Why Believing in Superstitions Is Good for You
While we know superstitious laws are silly, we may be better off obeying them. Doing so will save us the guilt of having gone against conventional wisdom if misfortune should come our way.
What's the Latest Development?
Sociological researchers have recently investigated why we are so careful not to tempt fate even though we readily admit to not believing in superstitious thinking. In a survey, a majority of respondents said that sporting a Stanford t-shirt just after applying to the school would decrease one's chance of being accepted. About half of the same respondents said they felt that giving away a lottery ticket would increase the chances that the ticket would win. In another experiment, people asked to perform taxing mathematical calculations believed more in superstitions, suggesting that logical reasoning is a finite faculty.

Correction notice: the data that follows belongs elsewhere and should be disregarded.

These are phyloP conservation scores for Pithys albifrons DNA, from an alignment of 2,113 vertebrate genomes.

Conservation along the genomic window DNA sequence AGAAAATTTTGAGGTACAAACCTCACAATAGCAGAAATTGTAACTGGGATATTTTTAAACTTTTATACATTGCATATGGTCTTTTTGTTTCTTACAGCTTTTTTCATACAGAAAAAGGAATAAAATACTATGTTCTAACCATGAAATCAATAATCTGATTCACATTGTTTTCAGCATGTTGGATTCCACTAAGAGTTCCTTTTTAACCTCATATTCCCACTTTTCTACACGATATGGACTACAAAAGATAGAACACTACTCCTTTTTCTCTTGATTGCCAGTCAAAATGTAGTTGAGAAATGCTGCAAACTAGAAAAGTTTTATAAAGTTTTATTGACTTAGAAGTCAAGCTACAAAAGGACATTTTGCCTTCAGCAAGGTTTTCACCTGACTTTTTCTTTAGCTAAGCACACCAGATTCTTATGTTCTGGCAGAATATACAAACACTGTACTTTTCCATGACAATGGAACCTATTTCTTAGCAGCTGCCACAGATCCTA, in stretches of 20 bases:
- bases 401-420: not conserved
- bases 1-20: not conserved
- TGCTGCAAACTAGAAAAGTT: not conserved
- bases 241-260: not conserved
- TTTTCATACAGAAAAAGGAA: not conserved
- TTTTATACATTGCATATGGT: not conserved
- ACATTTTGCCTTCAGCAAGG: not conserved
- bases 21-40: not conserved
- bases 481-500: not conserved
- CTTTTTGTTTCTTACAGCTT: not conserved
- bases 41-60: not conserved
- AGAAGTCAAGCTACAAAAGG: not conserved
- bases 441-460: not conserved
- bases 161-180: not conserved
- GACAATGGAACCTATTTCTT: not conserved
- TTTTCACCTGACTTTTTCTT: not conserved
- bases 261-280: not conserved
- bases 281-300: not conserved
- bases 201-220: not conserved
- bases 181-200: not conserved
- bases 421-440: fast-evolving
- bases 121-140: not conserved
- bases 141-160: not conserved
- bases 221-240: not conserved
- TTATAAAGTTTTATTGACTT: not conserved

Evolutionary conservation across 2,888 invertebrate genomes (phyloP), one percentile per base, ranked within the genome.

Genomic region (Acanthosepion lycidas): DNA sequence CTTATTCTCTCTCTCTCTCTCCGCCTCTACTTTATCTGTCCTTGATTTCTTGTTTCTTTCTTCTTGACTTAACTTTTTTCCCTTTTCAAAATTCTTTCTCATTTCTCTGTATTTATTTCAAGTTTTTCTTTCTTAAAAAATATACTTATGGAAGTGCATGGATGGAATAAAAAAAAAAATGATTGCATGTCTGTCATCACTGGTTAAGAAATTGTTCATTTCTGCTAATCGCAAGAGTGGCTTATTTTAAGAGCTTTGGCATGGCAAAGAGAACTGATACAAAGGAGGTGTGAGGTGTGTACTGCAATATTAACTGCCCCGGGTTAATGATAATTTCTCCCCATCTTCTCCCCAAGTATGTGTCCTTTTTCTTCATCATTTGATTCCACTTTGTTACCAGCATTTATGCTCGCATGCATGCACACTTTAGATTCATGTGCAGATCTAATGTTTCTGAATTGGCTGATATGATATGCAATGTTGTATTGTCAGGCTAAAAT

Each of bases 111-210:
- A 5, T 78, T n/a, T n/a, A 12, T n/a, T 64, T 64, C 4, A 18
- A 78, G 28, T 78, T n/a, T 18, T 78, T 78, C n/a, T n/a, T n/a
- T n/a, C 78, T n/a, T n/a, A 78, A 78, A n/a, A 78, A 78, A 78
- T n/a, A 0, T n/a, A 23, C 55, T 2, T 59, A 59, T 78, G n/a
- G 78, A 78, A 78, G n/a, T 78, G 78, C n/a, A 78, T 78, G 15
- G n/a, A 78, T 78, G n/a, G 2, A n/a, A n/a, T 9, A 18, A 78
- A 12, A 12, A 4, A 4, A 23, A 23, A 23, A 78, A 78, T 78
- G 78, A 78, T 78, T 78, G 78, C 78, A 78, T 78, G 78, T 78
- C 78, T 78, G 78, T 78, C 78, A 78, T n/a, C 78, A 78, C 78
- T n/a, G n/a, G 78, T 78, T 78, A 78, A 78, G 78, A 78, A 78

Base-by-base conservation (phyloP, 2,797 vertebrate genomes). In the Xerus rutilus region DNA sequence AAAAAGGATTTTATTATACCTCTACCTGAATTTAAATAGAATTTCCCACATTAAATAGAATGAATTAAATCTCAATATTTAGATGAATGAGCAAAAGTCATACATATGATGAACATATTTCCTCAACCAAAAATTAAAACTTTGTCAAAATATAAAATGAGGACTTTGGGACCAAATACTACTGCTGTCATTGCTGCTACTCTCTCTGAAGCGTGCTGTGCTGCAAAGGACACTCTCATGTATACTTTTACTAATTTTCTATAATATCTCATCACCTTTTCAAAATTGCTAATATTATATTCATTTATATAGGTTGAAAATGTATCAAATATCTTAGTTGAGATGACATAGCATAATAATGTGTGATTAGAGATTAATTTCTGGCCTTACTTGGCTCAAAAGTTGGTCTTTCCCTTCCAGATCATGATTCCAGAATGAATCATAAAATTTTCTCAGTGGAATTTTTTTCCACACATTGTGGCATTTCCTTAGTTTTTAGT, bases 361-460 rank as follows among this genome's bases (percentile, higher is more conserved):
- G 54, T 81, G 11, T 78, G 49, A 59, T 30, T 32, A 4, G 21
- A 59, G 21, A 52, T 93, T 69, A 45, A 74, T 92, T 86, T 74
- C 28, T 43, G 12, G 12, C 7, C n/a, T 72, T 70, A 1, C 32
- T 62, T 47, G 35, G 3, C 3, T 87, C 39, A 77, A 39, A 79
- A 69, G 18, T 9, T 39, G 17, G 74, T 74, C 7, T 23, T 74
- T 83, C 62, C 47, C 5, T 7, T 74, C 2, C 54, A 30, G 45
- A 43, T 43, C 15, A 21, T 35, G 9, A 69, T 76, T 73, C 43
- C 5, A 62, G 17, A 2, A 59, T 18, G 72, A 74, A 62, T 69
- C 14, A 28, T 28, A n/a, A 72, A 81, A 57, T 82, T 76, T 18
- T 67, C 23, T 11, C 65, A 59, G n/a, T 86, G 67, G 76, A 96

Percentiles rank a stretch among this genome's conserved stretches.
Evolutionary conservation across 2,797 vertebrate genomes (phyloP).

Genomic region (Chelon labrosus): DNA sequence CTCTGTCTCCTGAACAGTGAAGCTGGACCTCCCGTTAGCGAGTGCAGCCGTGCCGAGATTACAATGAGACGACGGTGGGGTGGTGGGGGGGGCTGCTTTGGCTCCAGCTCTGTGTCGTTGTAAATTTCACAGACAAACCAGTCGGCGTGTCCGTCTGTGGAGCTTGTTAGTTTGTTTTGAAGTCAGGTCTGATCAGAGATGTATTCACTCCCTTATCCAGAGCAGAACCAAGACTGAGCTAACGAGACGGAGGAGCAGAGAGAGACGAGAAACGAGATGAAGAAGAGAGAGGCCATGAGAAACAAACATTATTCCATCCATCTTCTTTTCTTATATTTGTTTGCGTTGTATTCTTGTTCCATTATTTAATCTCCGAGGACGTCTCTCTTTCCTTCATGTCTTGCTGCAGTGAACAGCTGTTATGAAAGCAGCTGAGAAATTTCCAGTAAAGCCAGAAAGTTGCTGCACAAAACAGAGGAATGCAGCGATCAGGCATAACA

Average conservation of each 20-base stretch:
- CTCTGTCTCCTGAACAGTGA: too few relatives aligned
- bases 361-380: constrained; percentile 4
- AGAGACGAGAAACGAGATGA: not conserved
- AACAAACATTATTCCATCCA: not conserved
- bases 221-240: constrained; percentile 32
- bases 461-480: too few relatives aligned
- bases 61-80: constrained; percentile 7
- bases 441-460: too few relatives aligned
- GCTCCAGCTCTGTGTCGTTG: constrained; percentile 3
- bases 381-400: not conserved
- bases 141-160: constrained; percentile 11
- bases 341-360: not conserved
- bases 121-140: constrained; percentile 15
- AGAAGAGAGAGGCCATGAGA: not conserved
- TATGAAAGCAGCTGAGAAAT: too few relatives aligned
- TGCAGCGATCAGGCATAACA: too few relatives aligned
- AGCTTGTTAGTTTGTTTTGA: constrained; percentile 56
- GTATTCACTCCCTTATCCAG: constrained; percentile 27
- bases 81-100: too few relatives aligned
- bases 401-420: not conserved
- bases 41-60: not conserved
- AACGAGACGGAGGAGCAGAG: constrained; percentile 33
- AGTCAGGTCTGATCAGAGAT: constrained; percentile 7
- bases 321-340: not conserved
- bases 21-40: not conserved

What's the Big Idea?
While only a truly deluded person would believe that forgetting the umbrella on an overcast day would increases the likelihood of rain, disobeying superstitious tendencies through sheer willpower may only make you unhappy. Sociologists say that going against any superstition, no matter how silly, can feel like tempting fate because of the "anticipated regret of misfortune after flouting conventional wisdom. ... So if you’d feel worse falling into a pothole after walking under a ladder than after walking around the ladder, by all means, take the few extra steps to walk around. You won’t regret it."
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